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“I am a Canadian, free to speak without fear, free to worship in my own way, free to stand for what I think right, free to oppose what I believe wrong, or free to choose those who shall govern my country. This heritage of freedom I pledge to uphold for myself and all mankind.” ~~ John G. Diefenbaker

Some will argue there will be abuse when it comes to support or therapy dogs – however on International Day of Persons with Disabilities we need to look for solutions


Did you know that today is the International Day of Persons with Disabilities?

According to a media release earlier today, from the BC government, it was first proclaimed in 1992 to promote the rights and well-being of persons with disabilities and to raise awareness. The Rights of Persons with Disabilities was introduced by the UN in 2006, and since has been ratified by 177 countries, including Canada.




Shane Simpson, Minister of Social Development and Poverty Reduction stated that, “As we move forward with accessibility legislation in 2020, it is fitting that this year’s theme is ‘The future is accessible.’ 

He then went on to say, “We are committed to making life more affordable and more accessible for all British Columbians.”

Referring to recent townhalls through-out the province, regarding accessibility issues, he also indicated that:

We heard overwhelmingly about the need for accessibility legislation to enhance education and awareness and the importance of creating a culture of inclusion, as well as eliminating barriers for all British Columbians.” 

BC Liberals also affirmed their commitment to ... inclusion and promoting the rights and well-being of persons with disabilities.

According to Liberal leader Andrew Wilkinson, “People living with disabilities can face many barriers ... we must all recognize that more work still needs to be done to ensure greater accessibility and inclusion here in British Columbia”.

Continuing Wilkinson remarked:

“... all persons with disabilities should have barrier-free access to that full and equal participation in society ... increasing the accessibility of services, workplaces, public spaces, schools, playgrounds, and communities ... and ... strengthen supports and eliminate barriers to accessibility, our communities become stronger as a whole.”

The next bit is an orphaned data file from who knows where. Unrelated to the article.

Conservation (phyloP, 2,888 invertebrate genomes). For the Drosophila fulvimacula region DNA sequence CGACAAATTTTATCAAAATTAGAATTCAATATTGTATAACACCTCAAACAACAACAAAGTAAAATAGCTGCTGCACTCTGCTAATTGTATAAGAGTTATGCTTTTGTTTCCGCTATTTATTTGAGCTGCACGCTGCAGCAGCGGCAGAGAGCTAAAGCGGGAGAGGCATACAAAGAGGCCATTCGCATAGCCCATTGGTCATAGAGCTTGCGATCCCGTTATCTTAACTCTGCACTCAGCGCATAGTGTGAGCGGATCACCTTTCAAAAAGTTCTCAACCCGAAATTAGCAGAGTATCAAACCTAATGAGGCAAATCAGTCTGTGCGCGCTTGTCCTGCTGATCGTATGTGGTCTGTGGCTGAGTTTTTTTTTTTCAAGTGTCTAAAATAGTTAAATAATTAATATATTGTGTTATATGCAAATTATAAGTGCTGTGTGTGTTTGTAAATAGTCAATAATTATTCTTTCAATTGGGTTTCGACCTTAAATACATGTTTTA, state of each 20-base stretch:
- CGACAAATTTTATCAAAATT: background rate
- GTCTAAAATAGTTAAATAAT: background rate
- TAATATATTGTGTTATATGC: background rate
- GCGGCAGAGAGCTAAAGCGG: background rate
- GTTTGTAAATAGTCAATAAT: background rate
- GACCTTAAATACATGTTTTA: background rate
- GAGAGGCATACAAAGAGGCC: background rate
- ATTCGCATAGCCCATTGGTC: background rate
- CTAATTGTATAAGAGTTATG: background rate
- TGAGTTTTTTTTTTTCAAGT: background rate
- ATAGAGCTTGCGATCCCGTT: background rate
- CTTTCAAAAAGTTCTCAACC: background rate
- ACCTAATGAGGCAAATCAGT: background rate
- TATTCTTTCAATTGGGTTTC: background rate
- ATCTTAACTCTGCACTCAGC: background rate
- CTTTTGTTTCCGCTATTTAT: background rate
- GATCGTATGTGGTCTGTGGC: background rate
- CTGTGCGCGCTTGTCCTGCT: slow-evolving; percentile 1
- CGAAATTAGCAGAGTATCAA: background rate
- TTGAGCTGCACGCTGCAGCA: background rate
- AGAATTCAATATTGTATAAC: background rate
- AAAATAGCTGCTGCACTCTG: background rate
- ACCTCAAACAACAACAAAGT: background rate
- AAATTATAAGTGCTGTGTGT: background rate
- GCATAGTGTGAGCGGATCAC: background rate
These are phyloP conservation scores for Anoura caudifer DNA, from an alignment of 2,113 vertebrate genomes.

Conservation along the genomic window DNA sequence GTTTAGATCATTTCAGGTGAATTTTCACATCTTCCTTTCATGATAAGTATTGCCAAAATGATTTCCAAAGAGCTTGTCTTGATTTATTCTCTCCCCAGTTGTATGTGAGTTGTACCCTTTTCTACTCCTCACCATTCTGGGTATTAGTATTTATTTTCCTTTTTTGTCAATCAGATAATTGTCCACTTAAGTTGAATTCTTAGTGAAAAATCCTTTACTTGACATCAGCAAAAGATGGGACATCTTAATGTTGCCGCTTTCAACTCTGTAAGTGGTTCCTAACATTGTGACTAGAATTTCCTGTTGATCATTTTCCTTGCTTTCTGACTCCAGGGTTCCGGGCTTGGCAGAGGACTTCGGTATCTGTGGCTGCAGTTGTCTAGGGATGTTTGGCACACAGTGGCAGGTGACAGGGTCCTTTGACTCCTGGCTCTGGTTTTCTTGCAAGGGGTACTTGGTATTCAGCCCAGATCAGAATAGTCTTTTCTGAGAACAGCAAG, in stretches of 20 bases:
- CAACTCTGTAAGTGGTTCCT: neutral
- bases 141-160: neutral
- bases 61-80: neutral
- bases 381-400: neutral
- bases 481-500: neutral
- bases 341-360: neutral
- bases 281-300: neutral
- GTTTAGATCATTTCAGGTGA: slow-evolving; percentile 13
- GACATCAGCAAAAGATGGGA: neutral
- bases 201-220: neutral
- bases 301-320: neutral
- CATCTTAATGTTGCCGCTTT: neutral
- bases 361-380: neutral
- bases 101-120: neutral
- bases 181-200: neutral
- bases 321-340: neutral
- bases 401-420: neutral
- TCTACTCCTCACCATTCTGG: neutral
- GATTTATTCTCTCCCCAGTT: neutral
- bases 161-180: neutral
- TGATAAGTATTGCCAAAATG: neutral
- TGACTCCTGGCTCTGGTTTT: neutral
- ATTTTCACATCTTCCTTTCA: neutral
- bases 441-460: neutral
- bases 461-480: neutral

Both the NDP government, and the BC Liberals, as you can see above, speak to the needs for accessibility – inclusion – eliminating barriers – and accessibility of services and public spaces.

That’s great – however it is not being met for at least one segment of society.




I have attempted on several occasions to discuss the needs of peoples facing depression, anxiety, and stress, with both the government and opposition, as well as with the Green Party, however there has either been no response, or regrettably time constraints.

Those with invisible disabilities (depression, anxiety, and stress for example) many times have NO protections against discrimination when it comes to accessibility and barriers. I know this for fact because despite having letters from two different medical practices (Nurse Practitioner and a Physiatrist) of my need for a support dog, I am refused access to IHA facilities when he is with me.

DOES THAT MAKE ANY SENSE TO YOU?

As I have mentioned previously, anxiety, stress and depression can often times be kept at bay and counteracted by having a support animal to provide comfort when necessary.  But a support animal is NOT a Service Animal, and therein lies the problem.

Service dogs costing multiple thousands of dollars are there to help with many serious and severe medical needs.  They are literally trained to provide life-saving responses to their owners, and that training is process which is long and specific.

Support dogs on the other hand?  They are there for comfort and to provide assistance when an individual becomes distressed or overwhelmed, due to any combination of depression, anxiety or stress.

It would be fair to say in looking at the requirements needed for a support / therapy dog, it would be essential the dog be affectionate, alert, quiet and calm, have a high degree of intelligence, and have the ability to learn and easily be taught by their owner, or someone that provides the basics of dog training.

I know there will be those who argue that some will abuse the issue of needing a support or therapy dog – I’ve seen it myself - however there is an easy fix for that.

Those with support or therapy dogs could be asked to demonstrate they are able to be in public without showing aggression and barking ... that they are current and up to date with all vaccinations and in good health ... and there could be the requirement to have a letter(s) from those providing medical care, of the need for this type of animal.

To date, no one seems willing to take this on as an important task to be undertaken ... not the government, or the opposition.

Accessibility therefore, and the elimination of barriers, still seem a long way off – even today on the International Day of Persons with Disabilities ... and that’s a pity.

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